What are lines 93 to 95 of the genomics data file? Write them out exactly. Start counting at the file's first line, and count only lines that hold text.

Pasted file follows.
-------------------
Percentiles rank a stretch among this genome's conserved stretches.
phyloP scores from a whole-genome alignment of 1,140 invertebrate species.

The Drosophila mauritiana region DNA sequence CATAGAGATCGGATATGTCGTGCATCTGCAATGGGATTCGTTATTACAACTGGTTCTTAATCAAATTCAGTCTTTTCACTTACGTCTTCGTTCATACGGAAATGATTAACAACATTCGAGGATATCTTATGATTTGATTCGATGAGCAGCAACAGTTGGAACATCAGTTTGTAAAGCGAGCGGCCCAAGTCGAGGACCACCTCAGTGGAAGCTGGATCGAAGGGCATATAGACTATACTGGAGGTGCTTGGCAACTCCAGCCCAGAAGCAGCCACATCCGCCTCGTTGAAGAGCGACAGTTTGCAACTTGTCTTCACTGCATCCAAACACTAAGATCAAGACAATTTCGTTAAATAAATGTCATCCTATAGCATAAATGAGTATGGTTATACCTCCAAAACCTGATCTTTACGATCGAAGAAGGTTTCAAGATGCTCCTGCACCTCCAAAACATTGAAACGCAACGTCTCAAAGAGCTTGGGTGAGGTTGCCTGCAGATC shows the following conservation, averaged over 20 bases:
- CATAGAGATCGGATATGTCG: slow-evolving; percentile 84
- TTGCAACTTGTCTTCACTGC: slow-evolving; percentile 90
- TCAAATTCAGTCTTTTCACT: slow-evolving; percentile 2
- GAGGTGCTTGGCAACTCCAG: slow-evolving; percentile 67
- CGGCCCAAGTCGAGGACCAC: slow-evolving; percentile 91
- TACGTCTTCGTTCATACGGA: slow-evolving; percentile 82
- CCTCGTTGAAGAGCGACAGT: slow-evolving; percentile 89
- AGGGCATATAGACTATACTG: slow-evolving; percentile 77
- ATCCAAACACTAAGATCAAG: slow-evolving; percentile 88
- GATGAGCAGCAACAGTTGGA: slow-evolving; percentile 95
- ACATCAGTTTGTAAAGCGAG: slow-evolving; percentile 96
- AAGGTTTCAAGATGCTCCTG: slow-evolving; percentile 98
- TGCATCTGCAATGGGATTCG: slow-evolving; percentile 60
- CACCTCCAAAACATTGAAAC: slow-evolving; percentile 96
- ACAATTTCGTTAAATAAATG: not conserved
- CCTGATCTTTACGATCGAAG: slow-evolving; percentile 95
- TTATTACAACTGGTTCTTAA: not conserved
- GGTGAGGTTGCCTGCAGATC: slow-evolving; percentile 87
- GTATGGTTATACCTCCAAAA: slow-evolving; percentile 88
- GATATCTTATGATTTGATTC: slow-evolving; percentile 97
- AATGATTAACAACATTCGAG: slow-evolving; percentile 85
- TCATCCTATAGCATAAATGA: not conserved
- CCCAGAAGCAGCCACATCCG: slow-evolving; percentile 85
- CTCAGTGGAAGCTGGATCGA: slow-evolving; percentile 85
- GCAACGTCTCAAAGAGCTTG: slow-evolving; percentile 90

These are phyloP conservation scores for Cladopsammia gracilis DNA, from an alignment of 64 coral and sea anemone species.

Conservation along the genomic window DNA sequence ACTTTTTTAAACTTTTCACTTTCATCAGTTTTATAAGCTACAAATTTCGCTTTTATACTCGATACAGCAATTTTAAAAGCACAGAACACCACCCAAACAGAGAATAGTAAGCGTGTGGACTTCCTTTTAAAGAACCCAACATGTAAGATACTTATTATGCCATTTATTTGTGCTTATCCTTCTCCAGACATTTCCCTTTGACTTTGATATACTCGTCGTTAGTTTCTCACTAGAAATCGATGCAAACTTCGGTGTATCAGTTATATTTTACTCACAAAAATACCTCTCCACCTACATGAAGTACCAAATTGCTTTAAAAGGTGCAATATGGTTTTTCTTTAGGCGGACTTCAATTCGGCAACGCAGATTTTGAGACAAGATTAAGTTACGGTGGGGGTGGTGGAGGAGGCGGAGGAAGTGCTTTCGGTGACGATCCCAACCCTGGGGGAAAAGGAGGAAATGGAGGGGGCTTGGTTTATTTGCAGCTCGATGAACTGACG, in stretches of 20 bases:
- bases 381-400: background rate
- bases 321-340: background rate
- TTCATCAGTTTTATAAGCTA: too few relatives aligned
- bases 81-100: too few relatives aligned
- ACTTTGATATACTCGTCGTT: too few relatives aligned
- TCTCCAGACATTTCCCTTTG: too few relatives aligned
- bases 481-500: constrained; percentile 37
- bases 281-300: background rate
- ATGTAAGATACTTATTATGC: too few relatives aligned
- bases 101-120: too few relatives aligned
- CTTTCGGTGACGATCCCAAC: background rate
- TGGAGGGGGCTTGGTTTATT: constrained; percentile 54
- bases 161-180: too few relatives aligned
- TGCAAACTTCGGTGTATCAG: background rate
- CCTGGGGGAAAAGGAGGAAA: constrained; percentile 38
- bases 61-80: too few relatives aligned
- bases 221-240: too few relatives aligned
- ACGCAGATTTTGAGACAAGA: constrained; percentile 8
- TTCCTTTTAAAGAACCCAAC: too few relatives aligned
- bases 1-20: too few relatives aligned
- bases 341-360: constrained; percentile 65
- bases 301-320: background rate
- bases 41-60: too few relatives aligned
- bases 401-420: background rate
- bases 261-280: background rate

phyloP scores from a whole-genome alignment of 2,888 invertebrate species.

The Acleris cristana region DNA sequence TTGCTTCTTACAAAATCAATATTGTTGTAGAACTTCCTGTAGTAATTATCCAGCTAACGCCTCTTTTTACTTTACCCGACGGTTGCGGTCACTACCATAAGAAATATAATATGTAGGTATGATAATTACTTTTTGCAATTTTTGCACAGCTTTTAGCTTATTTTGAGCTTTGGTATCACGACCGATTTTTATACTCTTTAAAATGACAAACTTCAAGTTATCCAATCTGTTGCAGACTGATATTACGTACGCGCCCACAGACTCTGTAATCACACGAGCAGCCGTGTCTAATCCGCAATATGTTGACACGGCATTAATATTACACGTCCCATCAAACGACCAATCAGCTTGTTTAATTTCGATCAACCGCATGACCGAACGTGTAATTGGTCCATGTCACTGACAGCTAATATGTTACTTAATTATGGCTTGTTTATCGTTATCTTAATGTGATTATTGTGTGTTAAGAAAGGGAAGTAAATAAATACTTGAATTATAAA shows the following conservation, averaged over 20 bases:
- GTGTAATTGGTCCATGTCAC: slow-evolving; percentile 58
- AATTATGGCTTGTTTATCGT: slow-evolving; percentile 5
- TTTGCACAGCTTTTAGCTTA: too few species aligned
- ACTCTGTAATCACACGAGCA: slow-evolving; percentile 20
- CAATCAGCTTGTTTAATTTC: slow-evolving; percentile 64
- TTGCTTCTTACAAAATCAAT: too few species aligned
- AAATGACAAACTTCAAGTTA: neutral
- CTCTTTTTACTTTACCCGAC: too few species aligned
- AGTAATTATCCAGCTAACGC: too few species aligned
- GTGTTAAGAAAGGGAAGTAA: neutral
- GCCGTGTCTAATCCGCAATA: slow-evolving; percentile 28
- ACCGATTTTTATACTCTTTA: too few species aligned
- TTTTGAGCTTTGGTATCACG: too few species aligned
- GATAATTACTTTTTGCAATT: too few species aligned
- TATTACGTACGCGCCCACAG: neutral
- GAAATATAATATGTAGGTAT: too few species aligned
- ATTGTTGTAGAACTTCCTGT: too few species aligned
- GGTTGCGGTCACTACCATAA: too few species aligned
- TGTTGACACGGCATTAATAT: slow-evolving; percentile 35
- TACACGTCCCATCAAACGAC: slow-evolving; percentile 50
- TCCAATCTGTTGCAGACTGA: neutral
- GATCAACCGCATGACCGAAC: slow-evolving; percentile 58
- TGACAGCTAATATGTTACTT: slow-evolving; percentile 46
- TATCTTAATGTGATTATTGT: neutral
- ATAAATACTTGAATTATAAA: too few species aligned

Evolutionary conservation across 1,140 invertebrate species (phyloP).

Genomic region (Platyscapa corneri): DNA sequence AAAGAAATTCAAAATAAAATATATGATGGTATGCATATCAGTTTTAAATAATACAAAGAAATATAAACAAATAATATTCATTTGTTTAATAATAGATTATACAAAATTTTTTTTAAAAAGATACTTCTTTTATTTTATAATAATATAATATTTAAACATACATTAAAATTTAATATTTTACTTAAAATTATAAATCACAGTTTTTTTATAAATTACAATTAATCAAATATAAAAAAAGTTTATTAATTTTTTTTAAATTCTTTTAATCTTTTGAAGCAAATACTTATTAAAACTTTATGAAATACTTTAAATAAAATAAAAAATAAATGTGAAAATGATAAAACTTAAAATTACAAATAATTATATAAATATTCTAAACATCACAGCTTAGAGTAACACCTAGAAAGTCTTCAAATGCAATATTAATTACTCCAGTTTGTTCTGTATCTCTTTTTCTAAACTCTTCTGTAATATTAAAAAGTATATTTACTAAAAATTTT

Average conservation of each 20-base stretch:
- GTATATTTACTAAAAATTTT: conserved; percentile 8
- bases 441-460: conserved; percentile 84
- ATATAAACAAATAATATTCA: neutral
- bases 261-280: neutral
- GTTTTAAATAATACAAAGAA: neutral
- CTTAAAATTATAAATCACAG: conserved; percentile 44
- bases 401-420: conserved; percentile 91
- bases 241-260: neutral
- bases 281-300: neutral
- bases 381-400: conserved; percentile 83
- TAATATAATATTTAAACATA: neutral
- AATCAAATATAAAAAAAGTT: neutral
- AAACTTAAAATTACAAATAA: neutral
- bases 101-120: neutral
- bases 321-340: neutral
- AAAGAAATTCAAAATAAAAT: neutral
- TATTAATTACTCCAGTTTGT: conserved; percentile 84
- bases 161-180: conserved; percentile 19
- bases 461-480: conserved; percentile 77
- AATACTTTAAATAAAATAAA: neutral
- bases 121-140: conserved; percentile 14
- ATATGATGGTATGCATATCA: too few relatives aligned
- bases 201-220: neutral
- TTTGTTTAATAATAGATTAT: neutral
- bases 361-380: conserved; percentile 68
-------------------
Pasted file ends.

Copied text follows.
- bases 241-260: neutral
- bases 281-300: neutral
- bases 381-400: conserved; percentile 83